Crew facing illegal fishing charges after being taken into custody when their boat was apprehended in the Southern Ocean, have been refused an application to return to their country.
Last Friday (October 31), the Captain, three senior officers and one deckhand from Viarsa 1, sat and listened while lawyer, Phillip Laskaris, argued that they would be economically and culturally disadvantaged if they remain in Australia.
Mr Laskaris said that the Commonwealth Government's Department of Public Prosecutions, did not want to release the men as they were considered a "flight risk" yet, according to records, only one fishermen charged with an offence in the past had not returned for prosecution.
Mr Laskaris suggested that in order to reduce the possibility that crew members may not return for prosecution, the owner of Viarsa 1 and the crew's employer, Navalmar, should put a AUD 5.5 million deposit on the boat.
"It is not in the interest of Navalmar for any of the men not to re-appear," Mr Laskaris told the court.
Magistrate, Barbara Lane, however, was unsure as to the certainty that these measures would bring, given the evidence.
"There have been many well publicised cases of people leaving for Spain and not returning," she said
It did not help the situation that the company which employed the five men had cut their wages on October 3 and loaned them their bail at 7.5 per cent interest.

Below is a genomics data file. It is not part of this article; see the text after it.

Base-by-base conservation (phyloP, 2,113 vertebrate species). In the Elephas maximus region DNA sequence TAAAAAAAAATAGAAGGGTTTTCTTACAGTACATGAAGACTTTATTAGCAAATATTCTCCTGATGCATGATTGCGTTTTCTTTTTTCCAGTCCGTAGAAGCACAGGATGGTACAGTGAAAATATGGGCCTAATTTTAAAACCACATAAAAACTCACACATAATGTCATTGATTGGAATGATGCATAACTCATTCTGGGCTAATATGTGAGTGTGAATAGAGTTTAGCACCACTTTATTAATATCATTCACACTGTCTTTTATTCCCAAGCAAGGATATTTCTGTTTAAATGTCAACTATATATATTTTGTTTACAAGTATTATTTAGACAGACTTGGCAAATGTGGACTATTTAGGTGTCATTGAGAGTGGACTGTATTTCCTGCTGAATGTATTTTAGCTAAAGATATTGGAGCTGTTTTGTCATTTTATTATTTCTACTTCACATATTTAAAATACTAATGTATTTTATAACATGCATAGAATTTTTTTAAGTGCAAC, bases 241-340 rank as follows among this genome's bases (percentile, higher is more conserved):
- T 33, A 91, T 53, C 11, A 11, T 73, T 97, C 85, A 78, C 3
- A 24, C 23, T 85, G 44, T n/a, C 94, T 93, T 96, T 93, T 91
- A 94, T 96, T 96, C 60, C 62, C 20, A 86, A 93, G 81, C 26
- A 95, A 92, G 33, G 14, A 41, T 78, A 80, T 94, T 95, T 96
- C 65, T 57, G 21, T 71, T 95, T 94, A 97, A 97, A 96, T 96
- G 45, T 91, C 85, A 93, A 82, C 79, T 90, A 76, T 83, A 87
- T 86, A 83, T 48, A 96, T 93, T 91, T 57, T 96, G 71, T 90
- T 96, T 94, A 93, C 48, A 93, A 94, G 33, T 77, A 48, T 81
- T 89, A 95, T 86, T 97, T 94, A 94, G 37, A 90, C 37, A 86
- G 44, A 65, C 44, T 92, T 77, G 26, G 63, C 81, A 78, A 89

Magistrate Lane rejected suggestions of cultural disadvantage, saying that it is exactly the same for normal Australians, and Aboriginal people.
In the end, she ruled that the men's claim of economic hardship was not enough to allow her to exercise discretion and change their bail conditions. They must therefore remain in Australia until the trial, which could face a wait of up to two years.
"If their employer was still paying their wages, they would not have to return to their country," said Ms Lane.
Commonwealth Prosecutor, Mark Fletcher, said that the men could receive unemployment benefit of AUD 200 per week during their stay, or even work.
Mr Laskaris said that the conditions were too severe for men who had families abroad, were low income earners and were highly unlikely to be jailed for the offence.